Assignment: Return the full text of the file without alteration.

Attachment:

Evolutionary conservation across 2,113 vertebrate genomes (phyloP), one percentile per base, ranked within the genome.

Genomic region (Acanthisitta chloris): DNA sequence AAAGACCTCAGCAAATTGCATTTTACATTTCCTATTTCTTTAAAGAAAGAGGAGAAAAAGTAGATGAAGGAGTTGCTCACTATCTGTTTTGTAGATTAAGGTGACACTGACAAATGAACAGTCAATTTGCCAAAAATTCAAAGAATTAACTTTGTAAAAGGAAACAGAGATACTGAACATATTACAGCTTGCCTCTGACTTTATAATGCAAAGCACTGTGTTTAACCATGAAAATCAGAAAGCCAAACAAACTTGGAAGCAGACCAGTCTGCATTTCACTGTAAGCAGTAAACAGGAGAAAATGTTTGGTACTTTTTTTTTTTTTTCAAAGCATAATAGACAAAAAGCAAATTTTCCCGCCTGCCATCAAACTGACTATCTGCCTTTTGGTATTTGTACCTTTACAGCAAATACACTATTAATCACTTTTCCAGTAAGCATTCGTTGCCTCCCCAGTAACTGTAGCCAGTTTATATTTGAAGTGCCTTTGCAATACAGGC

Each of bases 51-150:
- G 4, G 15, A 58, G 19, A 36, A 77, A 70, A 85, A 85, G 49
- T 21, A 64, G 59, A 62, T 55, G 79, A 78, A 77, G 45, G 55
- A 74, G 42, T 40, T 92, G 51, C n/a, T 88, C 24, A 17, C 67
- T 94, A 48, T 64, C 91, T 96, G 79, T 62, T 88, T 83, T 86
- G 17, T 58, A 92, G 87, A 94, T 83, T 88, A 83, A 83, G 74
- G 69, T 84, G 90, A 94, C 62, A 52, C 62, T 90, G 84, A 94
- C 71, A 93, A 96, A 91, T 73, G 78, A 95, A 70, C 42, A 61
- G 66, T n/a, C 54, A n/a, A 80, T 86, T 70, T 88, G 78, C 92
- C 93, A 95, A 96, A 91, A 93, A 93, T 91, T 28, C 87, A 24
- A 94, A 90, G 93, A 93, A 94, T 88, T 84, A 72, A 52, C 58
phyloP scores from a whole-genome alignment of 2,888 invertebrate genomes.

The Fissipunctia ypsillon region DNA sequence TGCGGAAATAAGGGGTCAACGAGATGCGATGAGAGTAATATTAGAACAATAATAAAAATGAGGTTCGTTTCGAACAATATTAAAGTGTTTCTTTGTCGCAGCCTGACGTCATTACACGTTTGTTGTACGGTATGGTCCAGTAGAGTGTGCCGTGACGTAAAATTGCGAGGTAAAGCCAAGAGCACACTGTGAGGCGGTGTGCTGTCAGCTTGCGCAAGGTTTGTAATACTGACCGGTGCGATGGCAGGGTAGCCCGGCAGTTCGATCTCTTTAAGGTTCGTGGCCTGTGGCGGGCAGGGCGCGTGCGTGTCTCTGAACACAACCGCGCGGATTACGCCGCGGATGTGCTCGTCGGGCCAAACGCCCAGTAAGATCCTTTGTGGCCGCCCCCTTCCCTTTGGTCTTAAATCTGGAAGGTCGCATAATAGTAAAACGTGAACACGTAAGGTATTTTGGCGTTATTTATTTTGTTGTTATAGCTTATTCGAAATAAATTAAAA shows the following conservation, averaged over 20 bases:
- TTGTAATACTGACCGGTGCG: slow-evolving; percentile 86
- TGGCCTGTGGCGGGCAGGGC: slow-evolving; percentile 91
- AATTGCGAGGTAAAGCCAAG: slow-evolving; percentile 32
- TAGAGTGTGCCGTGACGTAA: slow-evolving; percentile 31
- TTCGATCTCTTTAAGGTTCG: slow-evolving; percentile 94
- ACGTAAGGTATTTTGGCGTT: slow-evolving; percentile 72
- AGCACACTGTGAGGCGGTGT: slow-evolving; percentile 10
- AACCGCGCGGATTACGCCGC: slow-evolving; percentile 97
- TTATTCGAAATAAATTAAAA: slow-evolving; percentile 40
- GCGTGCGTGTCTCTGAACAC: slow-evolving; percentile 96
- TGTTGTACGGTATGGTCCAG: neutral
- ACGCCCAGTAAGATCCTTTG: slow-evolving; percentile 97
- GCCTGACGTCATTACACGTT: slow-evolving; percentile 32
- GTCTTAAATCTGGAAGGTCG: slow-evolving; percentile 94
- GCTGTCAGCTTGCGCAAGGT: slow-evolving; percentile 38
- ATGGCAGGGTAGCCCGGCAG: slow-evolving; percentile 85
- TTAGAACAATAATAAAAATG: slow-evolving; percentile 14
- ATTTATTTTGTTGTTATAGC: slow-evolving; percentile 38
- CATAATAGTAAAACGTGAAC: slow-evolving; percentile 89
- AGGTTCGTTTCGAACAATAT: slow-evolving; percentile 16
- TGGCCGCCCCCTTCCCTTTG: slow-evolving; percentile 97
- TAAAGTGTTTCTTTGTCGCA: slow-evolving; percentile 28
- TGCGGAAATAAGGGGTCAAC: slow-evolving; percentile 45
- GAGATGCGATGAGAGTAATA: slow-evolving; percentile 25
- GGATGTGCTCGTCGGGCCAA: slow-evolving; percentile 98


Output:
Evolutionary conservation across 2,113 vertebrate genomes (phyloP), one percentile per base, ranked within the genome.

Genomic region (Acanthisitta chloris): DNA sequence AAAGACCTCAGCAAATTGCATTTTACATTTCCTATTTCTTTAAAGAAAGAGGAGAAAAAGTAGATGAAGGAGTTGCTCACTATCTGTTTTGTAGATTAAGGTGACACTGACAAATGAACAGTCAATTTGCCAAAAATTCAAAGAATTAACTTTGTAAAAGGAAACAGAGATACTGAACATATTACAGCTTGCCTCTGACTTTATAATGCAAAGCACTGTGTTTAACCATGAAAATCAGAAAGCCAAACAAACTTGGAAGCAGACCAGTCTGCATTTCACTGTAAGCAGTAAACAGGAGAAAATGTTTGGTACTTTTTTTTTTTTTTCAAAGCATAATAGACAAAAAGCAAATTTTCCCGCCTGCCATCAAACTGACTATCTGCCTTTTGGTATTTGTACCTTTACAGCAAATACACTATTAATCACTTTTCCAGTAAGCATTCGTTGCCTCCCCAGTAACTGTAGCCAGTTTATATTTGAAGTGCCTTTGCAATACAGGC

Each of bases 51-150:
- G 4, G 15, A 58, G 19, A 36, A 77, A 70, A 85, A 85, G 49
- T 21, A 64, G 59, A 62, T 55, G 79, A 78, A 77, G 45, G 55
- A 74, G 42, T 40, T 92, G 51, C n/a, T 88, C 24, A 17, C 67
- T 94, A 48, T 64, C 91, T 96, G 79, T 62, T 88, T 83, T 86
- G 17, T 58, A 92, G 87, A 94, T 83, T 88, A 83, A 83, G 74
- G 69, T 84, G 90, A 94, C 62, A 52, C 62, T 90, G 84, A 94
- C 71, A 93, A 96, A 91, T 73, G 78, A 95, A 70, C 42, A 61
- G 66, T n/a, C 54, A n/a, A 80, T 86, T 70, T 88, G 78, C 92
- C 93, A 95, A 96, A 91, A 93, A 93, T 91, T 28, C 87, A 24
- A 94, A 90, G 93, A 93, A 94, T 88, T 84, A 72, A 52, C 58
phyloP scores from a whole-genome alignment of 2,888 invertebrate genomes.

The Fissipunctia ypsillon region DNA sequence TGCGGAAATAAGGGGTCAACGAGATGCGATGAGAGTAATATTAGAACAATAATAAAAATGAGGTTCGTTTCGAACAATATTAAAGTGTTTCTTTGTCGCAGCCTGACGTCATTACACGTTTGTTGTACGGTATGGTCCAGTAGAGTGTGCCGTGACGTAAAATTGCGAGGTAAAGCCAAGAGCACACTGTGAGGCGGTGTGCTGTCAGCTTGCGCAAGGTTTGTAATACTGACCGGTGCGATGGCAGGGTAGCCCGGCAGTTCGATCTCTTTAAGGTTCGTGGCCTGTGGCGGGCAGGGCGCGTGCGTGTCTCTGAACACAACCGCGCGGATTACGCCGCGGATGTGCTCGTCGGGCCAAACGCCCAGTAAGATCCTTTGTGGCCGCCCCCTTCCCTTTGGTCTTAAATCTGGAAGGTCGCATAATAGTAAAACGTGAACACGTAAGGTATTTTGGCGTTATTTATTTTGTTGTTATAGCTTATTCGAAATAAATTAAAA shows the following conservation, averaged over 20 bases:
- TTGTAATACTGACCGGTGCG: slow-evolving; percentile 86
- TGGCCTGTGGCGGGCAGGGC: slow-evolving; percentile 91
- AATTGCGAGGTAAAGCCAAG: slow-evolving; percentile 32
- TAGAGTGTGCCGTGACGTAA: slow-evolving; percentile 31
- TTCGATCTCTTTAAGGTTCG: slow-evolving; percentile 94
- ACGTAAGGTATTTTGGCGTT: slow-evolving; percentile 72
- AGCACACTGTGAGGCGGTGT: slow-evolving; percentile 10
- AACCGCGCGGATTACGCCGC: slow-evolving; percentile 97
- TTATTCGAAATAAATTAAAA: slow-evolving; percentile 40
- GCGTGCGTGTCTCTGAACAC: slow-evolving; percentile 96
- TGTTGTACGGTATGGTCCAG: neutral
- ACGCCCAGTAAGATCCTTTG: slow-evolving; percentile 97
- GCCTGACGTCATTACACGTT: slow-evolving; percentile 32
- GTCTTAAATCTGGAAGGTCG: slow-evolving; percentile 94
- GCTGTCAGCTTGCGCAAGGT: slow-evolving; percentile 38
- ATGGCAGGGTAGCCCGGCAG: slow-evolving; percentile 85
- TTAGAACAATAATAAAAATG: slow-evolving; percentile 14
- ATTTATTTTGTTGTTATAGC: slow-evolving; percentile 38
- CATAATAGTAAAACGTGAAC: slow-evolving; percentile 89
- AGGTTCGTTTCGAACAATAT: slow-evolving; percentile 16
- TGGCCGCCCCCTTCCCTTTG: slow-evolving; percentile 97
- TAAAGTGTTTCTTTGTCGCA: slow-evolving; percentile 28
- TGCGGAAATAAGGGGTCAAC: slow-evolving; percentile 45
- GAGATGCGATGAGAGTAATA: slow-evolving; percentile 25
- GGATGTGCTCGTCGGGCCAA: slow-evolving; percentile 98